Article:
As far as additional software pre-loaded on the machine you get the usual Microsoft Office trial and McAffee software, which is expected. You do also get a LOT of cruft on board, namely things like a LinkedIn – but interestingly not a Facebook app, as well as a full suite of Cyberlink offering video and audio editing, as well as PowerDVD 14…no, the LG Gram 17 does not have a DVD player, but it appears the software has been renamed to PowerMediaPlayer, leaving an unfortunate reminder of the apps heritage in the icon name.
It’s depressingly normal to have to ‘clean’ all these additional apps when you get a new laptop, but you CAN remove all the unwanted software installed, so don’t stress there.
Should you buy it?
Using the Gram series to herald the return of LG to the Australian laptop market has been a good decision.
The LG Gram 17 is a wonderfully versatile machine, as long as you’re not wanting to use it as a gaming machine. The laptop is so light that you often forget you’re dealing with a 17” display, not a common problem to have on most 17” laptops which are generally fairly hefty.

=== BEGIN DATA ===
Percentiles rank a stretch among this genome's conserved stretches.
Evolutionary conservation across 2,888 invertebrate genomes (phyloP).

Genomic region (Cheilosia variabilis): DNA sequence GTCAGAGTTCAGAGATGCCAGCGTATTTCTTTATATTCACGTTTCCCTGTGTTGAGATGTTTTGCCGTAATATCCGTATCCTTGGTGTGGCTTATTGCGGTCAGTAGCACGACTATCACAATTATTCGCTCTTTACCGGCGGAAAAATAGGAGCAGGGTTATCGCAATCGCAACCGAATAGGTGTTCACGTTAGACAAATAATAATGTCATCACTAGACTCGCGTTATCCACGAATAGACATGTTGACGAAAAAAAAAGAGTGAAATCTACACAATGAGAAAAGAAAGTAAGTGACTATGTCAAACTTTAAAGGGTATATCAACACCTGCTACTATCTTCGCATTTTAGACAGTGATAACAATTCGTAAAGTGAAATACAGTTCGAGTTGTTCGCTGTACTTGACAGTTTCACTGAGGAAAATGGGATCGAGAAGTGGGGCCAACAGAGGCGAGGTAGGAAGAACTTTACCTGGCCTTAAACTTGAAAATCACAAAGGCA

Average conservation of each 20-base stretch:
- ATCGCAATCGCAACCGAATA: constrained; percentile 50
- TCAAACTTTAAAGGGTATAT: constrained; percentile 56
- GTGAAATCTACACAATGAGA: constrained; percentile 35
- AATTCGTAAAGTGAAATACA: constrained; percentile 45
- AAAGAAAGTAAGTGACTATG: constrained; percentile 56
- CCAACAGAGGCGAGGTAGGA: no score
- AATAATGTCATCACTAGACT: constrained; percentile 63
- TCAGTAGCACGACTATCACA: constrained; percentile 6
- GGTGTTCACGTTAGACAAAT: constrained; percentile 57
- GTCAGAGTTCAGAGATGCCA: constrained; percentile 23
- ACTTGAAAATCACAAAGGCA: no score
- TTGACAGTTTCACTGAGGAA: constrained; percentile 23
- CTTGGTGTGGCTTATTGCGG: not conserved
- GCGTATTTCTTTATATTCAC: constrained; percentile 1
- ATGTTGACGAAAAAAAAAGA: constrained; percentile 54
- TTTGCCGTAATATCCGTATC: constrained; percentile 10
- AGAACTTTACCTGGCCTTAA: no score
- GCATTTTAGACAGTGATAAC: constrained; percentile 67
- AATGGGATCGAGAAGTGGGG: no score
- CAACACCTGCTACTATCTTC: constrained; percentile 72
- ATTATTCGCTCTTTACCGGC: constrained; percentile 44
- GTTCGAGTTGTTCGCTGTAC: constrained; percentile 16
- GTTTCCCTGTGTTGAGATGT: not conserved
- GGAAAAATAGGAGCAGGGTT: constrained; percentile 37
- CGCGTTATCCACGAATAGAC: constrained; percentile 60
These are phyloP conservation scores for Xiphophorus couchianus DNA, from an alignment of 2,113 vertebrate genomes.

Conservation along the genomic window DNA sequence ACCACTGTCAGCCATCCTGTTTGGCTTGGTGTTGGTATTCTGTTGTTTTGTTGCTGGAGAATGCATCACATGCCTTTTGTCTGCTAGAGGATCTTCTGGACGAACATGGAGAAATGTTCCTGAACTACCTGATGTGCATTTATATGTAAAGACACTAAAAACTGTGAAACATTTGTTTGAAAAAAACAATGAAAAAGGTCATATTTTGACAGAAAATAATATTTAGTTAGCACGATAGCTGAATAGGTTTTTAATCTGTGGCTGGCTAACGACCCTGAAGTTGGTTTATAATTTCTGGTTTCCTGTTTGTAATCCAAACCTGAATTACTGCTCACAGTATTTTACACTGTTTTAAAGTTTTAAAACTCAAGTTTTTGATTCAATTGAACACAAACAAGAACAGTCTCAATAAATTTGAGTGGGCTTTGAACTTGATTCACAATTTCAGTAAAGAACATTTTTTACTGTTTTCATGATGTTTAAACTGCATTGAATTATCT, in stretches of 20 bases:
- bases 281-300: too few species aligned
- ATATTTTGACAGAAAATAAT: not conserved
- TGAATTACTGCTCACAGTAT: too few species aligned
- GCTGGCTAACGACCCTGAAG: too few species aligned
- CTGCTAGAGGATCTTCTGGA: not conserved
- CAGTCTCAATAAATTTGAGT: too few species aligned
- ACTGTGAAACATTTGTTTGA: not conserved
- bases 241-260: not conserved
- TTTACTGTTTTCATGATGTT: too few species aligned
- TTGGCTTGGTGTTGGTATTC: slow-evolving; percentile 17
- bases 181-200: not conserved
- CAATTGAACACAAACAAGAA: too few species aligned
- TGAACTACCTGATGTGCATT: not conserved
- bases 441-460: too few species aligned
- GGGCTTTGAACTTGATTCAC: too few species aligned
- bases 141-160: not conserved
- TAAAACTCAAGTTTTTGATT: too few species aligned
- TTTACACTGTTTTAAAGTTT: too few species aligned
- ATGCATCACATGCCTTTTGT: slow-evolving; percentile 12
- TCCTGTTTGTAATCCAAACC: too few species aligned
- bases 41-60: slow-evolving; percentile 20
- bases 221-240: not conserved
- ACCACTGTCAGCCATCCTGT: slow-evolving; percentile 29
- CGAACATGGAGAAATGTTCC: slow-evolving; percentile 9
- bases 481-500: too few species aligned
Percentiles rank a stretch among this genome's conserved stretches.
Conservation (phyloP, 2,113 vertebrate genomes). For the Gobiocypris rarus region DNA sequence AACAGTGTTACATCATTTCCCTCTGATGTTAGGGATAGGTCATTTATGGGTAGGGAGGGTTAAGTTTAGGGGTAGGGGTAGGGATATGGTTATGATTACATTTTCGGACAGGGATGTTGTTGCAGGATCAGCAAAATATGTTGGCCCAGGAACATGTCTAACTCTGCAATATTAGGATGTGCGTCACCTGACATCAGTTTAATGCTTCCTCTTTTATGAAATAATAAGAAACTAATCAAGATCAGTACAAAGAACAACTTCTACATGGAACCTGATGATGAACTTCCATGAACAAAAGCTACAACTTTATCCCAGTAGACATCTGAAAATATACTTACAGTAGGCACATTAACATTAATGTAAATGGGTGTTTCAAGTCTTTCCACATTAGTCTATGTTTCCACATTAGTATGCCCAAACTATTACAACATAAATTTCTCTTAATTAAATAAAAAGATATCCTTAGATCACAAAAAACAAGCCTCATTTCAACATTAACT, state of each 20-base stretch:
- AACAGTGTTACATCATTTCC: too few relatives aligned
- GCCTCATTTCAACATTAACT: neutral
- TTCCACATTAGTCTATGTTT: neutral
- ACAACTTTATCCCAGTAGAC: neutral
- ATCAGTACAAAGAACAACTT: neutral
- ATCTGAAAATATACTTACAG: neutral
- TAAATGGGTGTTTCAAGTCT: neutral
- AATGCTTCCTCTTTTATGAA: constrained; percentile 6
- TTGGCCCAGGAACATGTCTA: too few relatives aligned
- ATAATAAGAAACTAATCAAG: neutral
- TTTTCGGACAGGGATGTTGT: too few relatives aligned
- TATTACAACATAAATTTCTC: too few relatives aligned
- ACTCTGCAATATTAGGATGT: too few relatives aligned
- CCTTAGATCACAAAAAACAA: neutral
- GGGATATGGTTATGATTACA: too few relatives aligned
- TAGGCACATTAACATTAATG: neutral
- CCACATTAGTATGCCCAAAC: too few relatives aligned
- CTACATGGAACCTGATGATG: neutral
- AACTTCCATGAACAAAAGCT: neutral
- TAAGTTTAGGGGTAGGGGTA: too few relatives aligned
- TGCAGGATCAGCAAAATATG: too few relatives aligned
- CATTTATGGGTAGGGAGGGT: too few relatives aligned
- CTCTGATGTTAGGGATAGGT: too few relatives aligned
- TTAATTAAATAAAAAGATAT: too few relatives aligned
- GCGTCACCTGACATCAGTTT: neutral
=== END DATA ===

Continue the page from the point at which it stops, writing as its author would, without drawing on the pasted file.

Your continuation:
There’s some rough spots with the keyboard layout, too, but that’s mostly muscle memory.
Overall though, this is a killer laptop for any sort of content creation. The screen is big, bright and colour accurate, the battery lasts literal days and it’s fast.
It really comes down to whether the additional screen real-estate offered on the LG Gram 17 is worth it for you. If you are looking for that additional space then the LG Gram 17 is definitely worth checking out.
You can find the LG Gram 17 on the LG website, or in-store through JB Hifi.